Sleep disorder is a major health problem. 10% of the population of the U.S. is affected by sleep apneas, and 1 billion people worldwide experience some kind of chronic nasal congestion during sleep. IMEC's wireless sleep staging system which is light weight, wearable and miniaturized can drastically increase the comfort of sleep disorders tests. The system consists of a head band with three sensor nodes measuring 2 EEG-channels (electroencephalogram) to monitor the brain activity, 2 EOG-channels (electro-oculogram) to monitor the eye activity and 1 EMG-channel (electromyogram) to monitor the chin muscle activity. These 5 signals provide the required information for sleep staging according to the Rechtschaffen and Kales standard. The sensor nodes integrate IMEC's proprietary ultra-low power biopotential read-out ASIC (application-specific integrated circuit) to amplify and filter the 5 different ExG signals. The measured ExG signals are wirelessly transmitted to the recording computer. No additional wires from the head to the body or from the head to the recording device are needed, making the system comfortable to wear. The system is optimized for low power resulting in 12 hours autonomy.
The system has been validated in a controlled clinical environment and benchmarked with state-of-the-art ambulatory monitoring equipment. 12 healthy volunteers were enrolled in the study, and were monitored for a complete night using the wireless and the reference systems set-up in parallel. At the end of the study, the signals were given to a sleep expert for blind scoring, leading to two hypnograms for each subject. From the hypnograms, sleep statistics such as percentage of sleep time in each stage were deducted, and compared for the two systems. Hypnograms were also compared directly for similarity. The analysis proved the potential of wireless sleep staging systems to replace the current monitoring systems.
Within the Human++ program, IMEC and Holst Centre aim to develop solutions for an efficient and better healthcare. Wireless sensor nodes in intelligent body area networks may provide more comfortable healthcare systems by enabling home monitoring of patients. Home monitoring does not only increase the comfort of the patient, it is also a cost-efficient solution for expensive and time-consuming monitoring in hospitals. Moreover, wireless monitoring systems provide more natural daily life monitoring results. Industry can get access to the technology by joining the Human++ program as research partner or by licensing agreements for further product development.
IMEC is a world-leading independent research center in nanoelectronics and nanotechnology. IMEC is headquartered in Leuven, Belgium, and has offices in Belgium, the Netherlands, Taiwan, US, China and Japan. Its staff of more than 1,650 people include over 550 industrial residents and guest researchers. In 2008, IMEC's revenue (P&L) was 270 million euro.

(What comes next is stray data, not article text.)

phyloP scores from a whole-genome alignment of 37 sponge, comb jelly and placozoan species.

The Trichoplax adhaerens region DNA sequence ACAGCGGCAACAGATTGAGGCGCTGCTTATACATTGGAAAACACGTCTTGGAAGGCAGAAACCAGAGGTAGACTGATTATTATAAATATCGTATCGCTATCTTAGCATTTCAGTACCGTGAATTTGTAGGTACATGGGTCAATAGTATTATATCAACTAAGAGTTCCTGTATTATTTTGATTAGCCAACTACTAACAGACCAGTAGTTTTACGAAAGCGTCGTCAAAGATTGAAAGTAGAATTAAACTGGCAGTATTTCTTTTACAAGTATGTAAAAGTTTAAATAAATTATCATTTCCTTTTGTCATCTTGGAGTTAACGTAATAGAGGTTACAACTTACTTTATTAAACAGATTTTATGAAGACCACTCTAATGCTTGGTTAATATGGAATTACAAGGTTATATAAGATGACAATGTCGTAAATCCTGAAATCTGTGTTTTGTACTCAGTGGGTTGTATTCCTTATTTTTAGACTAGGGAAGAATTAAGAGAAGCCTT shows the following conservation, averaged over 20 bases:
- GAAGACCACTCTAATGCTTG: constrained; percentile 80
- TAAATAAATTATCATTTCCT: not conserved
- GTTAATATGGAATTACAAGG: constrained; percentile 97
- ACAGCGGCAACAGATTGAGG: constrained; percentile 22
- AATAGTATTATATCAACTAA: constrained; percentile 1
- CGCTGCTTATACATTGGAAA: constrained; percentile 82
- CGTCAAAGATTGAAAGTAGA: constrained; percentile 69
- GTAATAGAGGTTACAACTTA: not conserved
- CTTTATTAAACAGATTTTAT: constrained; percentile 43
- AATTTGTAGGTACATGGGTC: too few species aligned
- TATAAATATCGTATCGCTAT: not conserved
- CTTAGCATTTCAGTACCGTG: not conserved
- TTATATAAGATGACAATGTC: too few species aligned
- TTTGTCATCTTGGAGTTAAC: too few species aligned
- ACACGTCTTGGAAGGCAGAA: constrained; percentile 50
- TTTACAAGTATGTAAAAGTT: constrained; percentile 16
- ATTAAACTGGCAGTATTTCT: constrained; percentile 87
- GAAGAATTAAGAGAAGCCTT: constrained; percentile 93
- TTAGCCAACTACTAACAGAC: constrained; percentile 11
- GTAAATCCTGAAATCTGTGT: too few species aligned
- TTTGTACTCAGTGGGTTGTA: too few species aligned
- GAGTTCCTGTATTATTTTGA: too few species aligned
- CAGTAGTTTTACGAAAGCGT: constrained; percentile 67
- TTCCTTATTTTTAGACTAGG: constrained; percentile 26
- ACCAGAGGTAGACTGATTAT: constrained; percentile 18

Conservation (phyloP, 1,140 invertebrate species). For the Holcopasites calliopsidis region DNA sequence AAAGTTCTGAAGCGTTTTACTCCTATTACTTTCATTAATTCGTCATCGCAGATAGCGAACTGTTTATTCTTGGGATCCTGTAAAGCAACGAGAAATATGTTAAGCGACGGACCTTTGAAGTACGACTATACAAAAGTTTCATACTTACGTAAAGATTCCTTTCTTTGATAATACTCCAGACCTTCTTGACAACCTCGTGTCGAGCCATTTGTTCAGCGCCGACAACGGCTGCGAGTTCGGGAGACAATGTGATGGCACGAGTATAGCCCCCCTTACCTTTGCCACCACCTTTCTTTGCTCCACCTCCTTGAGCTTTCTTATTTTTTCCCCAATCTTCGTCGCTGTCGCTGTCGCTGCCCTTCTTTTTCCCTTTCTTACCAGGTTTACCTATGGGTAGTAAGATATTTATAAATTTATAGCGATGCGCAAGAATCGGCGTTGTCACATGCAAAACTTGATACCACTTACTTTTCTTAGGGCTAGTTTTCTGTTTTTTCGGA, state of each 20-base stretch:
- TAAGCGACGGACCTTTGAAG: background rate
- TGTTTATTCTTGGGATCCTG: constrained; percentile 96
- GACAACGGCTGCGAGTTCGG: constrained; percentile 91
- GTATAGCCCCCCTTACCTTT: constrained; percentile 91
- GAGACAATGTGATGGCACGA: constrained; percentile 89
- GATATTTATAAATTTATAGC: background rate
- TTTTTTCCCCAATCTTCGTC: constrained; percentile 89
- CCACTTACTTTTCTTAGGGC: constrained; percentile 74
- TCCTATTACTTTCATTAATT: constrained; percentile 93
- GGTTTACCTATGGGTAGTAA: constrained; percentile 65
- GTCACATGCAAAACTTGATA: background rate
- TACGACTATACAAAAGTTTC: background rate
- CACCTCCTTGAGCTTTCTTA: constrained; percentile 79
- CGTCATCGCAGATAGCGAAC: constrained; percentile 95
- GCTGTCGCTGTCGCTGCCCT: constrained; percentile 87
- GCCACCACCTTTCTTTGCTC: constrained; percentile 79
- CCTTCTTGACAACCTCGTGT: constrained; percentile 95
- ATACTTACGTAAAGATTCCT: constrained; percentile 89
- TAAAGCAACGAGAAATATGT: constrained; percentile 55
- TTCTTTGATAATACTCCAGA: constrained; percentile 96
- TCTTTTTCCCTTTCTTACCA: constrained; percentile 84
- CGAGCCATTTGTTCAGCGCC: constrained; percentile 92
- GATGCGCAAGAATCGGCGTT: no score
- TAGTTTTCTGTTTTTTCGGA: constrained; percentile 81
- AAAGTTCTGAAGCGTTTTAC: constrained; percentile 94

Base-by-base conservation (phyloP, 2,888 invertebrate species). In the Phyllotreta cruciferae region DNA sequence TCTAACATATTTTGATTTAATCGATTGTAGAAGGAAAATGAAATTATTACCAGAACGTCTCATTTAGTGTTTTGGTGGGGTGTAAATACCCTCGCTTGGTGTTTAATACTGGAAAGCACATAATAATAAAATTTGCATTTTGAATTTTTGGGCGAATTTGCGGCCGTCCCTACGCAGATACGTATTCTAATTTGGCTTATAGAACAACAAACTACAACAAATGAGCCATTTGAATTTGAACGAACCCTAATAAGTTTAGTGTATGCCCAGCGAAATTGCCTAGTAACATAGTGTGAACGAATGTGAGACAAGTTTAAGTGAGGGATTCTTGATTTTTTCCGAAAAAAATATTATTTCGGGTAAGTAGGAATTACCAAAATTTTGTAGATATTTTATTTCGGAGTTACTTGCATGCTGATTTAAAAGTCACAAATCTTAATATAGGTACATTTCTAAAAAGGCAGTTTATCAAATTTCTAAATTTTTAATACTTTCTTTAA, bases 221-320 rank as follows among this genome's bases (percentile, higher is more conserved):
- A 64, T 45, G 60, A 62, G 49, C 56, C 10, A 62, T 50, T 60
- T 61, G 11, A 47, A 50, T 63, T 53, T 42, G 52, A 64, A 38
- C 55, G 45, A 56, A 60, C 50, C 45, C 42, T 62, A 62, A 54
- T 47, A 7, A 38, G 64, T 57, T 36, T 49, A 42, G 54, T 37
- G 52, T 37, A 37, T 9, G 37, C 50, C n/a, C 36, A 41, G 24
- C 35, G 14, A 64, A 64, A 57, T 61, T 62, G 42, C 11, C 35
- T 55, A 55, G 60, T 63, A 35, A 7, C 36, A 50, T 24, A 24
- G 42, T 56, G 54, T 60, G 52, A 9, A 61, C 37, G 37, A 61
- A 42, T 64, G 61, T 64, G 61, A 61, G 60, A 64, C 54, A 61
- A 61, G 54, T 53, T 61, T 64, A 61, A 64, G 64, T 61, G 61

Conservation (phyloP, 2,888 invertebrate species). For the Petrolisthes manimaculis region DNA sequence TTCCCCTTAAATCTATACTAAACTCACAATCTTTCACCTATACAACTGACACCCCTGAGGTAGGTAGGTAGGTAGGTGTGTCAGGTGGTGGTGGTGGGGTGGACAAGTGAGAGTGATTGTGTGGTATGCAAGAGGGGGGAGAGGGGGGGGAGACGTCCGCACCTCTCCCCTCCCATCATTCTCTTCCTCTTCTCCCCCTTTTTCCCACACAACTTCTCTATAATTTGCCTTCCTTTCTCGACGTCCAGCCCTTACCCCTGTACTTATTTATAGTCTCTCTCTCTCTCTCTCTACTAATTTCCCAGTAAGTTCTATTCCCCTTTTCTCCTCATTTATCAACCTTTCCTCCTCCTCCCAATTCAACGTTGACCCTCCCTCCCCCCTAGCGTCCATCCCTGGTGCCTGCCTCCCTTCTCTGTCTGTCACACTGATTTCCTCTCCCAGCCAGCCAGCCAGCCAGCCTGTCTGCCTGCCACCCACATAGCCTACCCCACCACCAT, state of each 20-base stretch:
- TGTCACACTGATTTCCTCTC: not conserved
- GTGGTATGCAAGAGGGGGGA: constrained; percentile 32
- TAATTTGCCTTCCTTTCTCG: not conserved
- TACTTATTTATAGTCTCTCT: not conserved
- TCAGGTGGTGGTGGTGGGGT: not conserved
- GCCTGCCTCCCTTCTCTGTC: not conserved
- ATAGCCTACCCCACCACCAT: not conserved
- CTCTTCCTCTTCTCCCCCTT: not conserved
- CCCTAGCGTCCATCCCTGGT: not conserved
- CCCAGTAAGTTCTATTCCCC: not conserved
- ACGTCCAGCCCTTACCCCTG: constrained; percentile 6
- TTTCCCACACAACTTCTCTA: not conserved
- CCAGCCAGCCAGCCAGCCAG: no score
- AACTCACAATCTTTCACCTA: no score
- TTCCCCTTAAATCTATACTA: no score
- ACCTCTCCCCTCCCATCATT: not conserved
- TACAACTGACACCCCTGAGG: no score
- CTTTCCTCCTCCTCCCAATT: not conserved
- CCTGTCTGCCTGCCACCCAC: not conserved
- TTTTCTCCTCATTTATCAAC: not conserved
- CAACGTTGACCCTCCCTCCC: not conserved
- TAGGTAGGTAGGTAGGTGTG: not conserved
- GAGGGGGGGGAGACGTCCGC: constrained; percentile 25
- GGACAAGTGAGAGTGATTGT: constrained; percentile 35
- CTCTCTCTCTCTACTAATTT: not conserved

IMEC's More Moore research targets semiconductor scaling for the 22nm technology node and beyond. With its More than Moore research, IMEC invents technology for nomadic embedded systems, wireless autonomous transducer solutions, biomedical electronics, photovoltaics, organic electronics and GaN power electronics.
IMEC's research bridges the gap between the fundamental research at universities and R&D in the industry. It has unique processing and system know-how, intellectual property portfolio, state-of-the-art infrastructure, and a strong and worldwide network position. This makes IMEC a key partner for shaping the technology of the future.
NOTE: IMEC is a registered trademark for the activities of IMEC International (a legal entity set up under Belgian as a "stichting van openbaar nut"), IMEC in Belgium (IMEC vzw supported by the Flemish Government), stichting IMEC Nederland (IMEC-NL supported by the Dutch Government) and IMEC Taiwan Co. (IMEC-TW).
About Holst Centre
Holst Centre is an independent open-innovation R&D centre that develops generic technologies for Wireless Autonomous Transducer Solutions and for Systems-in-Foil. A key feature of Holst Centre is its partnership model with industry and academia around shared roadmaps and programs. It is this kind of cross-fertilization that enables Holst Centre to tune its scientific strategy to industrial needs.
Holst Centre was set up in 2005 by IMEC (Flanders, Belgium) and TNO (The Netherlands) with support from the Dutch Ministry of Economic Affairs and the Government of Flanders. It is named after Gilles Holst, a Dutch pioneer in Research and Development and first director of Philips Research.
Located on High Tech Campus Eindhoven, Holst Centre benefits from the state-of-the-art on-site facilities. Holst Centre has over 145 employees from 25 nationalities and a commitment from close to 20 industrial partners.